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10 Tips For Launching a Career in Voiceover- 2021 Guide

With almost everything going digital, voice-over or so-called off-stage commentary has become even more popular. Namely, the voice that is not a part of the narrative in many different productions: movies, television, radio, video games, theatre, presentations, and even in smart devices. It is used everywhere, from documentaries – like the voices of David Attenborough or Morgan Freeman – to on-hold messages. Announcements over PA systems, movie previews, video games, voices of animated characters, advertising are all examples where voice-over would be necessary.

It is important to specify that voice-over is usually added over the dialogue in movies or commercials and should not be confused with dubbing (revoicing). The dialogue is replaced with its translated version and conveys the tonal, emotive, and technical richness of the original soundtrack. This requires voice-acting, and it is not the disembodied voice in a given production. Similarly, when portraying a cartoon or animated character, the actor or actress would have to show that particular character a specific voice and speaking manner.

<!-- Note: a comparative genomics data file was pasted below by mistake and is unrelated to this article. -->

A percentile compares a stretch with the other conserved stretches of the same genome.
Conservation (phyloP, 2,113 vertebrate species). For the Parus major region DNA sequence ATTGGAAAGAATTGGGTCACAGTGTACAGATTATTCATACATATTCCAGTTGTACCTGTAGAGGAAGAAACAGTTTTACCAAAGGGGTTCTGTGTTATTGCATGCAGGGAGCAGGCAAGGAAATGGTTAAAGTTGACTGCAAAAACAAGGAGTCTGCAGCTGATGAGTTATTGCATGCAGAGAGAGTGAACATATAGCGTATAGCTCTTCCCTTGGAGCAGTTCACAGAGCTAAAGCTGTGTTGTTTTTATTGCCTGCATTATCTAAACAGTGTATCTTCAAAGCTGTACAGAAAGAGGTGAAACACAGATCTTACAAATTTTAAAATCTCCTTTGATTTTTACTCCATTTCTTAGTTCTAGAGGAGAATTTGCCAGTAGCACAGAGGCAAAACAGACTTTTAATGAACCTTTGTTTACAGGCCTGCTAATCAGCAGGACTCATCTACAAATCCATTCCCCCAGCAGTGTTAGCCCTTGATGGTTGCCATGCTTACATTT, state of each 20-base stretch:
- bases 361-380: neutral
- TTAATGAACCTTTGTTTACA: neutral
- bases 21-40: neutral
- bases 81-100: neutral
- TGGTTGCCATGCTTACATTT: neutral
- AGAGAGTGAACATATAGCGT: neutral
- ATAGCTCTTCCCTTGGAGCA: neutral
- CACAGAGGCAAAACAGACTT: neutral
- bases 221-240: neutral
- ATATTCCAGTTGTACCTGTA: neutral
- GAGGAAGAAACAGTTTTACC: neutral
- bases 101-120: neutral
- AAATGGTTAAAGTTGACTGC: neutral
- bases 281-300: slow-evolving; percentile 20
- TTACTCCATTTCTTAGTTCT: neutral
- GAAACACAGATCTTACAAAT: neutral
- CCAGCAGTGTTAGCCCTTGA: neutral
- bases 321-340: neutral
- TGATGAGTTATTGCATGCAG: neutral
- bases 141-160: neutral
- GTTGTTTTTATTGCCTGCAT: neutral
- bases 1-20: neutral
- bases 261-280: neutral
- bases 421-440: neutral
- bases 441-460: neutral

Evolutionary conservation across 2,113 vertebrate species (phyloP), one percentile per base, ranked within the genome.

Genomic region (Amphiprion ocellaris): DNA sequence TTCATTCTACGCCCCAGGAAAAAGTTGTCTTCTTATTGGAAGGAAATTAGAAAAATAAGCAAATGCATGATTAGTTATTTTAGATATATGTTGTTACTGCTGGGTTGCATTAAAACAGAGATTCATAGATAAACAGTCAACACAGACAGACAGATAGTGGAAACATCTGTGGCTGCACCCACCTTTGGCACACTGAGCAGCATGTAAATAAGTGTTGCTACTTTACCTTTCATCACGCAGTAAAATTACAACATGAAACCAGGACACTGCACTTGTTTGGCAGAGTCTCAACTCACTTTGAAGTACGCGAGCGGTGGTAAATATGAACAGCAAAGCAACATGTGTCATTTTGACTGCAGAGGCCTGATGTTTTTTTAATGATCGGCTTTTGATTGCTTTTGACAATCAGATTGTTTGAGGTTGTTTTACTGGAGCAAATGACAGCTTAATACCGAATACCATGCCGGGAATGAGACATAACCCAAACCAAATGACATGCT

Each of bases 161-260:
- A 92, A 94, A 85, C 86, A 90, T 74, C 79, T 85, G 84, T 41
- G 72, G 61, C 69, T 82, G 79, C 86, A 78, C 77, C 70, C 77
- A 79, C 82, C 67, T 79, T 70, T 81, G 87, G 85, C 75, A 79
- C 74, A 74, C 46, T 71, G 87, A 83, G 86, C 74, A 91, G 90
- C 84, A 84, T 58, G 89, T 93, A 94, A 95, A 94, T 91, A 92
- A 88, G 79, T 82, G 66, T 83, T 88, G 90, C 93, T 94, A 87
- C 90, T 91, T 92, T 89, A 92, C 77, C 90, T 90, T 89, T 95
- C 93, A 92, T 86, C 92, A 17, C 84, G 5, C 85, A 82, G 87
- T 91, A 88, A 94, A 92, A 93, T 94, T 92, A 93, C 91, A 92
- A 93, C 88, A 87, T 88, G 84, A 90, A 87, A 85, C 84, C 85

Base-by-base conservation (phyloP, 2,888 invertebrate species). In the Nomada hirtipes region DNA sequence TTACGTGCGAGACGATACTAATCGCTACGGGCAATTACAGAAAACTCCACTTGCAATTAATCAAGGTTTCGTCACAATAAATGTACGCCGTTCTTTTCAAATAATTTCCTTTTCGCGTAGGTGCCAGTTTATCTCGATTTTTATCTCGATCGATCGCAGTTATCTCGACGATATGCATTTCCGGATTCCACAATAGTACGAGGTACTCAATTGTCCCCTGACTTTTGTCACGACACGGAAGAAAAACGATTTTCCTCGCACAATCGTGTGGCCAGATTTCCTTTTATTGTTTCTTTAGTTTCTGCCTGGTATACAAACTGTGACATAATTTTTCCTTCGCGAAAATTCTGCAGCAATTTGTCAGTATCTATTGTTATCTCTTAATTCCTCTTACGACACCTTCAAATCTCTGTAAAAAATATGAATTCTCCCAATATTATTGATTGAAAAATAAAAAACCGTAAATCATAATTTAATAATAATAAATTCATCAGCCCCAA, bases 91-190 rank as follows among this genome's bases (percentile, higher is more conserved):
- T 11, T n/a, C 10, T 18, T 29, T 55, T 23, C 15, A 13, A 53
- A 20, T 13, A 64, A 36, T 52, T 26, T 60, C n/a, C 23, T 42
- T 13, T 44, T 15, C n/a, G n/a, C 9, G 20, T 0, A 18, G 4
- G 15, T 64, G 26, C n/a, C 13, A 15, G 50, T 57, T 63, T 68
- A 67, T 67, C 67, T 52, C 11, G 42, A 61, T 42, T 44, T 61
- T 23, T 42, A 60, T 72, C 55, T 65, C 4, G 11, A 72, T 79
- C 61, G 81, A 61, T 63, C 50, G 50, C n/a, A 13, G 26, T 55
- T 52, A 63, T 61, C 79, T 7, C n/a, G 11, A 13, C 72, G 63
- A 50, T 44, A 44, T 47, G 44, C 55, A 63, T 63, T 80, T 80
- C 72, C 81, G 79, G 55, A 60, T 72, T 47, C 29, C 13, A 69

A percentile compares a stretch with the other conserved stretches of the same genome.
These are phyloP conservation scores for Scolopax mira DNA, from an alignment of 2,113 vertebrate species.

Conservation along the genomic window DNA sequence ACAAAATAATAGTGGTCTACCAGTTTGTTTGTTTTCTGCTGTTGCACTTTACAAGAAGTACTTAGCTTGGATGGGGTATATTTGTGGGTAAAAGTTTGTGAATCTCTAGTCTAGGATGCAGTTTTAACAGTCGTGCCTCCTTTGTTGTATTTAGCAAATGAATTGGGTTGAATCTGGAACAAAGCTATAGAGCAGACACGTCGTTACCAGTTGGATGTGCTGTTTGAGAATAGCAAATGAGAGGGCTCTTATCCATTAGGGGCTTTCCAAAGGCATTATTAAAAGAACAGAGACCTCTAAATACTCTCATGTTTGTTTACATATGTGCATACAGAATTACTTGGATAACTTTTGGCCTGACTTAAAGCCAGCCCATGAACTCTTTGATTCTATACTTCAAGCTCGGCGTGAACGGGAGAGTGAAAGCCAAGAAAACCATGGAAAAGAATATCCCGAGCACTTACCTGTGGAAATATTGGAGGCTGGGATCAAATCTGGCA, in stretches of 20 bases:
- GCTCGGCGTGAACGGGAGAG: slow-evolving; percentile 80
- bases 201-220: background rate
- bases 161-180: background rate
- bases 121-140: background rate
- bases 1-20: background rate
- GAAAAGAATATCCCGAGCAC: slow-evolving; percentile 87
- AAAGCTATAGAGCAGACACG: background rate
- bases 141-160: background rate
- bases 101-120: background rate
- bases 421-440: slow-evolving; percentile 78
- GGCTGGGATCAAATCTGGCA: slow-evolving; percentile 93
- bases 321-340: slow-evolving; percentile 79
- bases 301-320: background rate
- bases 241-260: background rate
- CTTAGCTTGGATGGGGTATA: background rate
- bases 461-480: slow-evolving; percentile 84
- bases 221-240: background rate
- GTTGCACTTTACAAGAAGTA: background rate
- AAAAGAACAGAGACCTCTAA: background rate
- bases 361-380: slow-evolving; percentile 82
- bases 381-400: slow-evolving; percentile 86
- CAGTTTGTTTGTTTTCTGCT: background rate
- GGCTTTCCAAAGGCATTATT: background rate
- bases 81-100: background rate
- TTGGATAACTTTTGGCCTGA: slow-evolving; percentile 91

In the past, voices from people like Don LaFontaine, Paul Pape or Melissa Disney have made an impact that has inspired many future generations of voiceover artists.

Many freelancers are already into this world, and if you are dreaming of becoming one, these tips are for you. And if you are already looking for a freelance platform where you can find a project to work on, we suggest trying out Voix Off Master.

1. Learn everything about it

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Start with learning all that you possibly can about the business. The more you know about it– the better off you’ll be. Learn the big names – how they made it and what were their big breaks and successes. Also, read books that will give you a better perspective of the work you are about to do and the world you want to be a part of, and ultimately, it will prepare you for any potential disappointments or warn you about traps you should avoid.

2. Find a mentor (or multiple)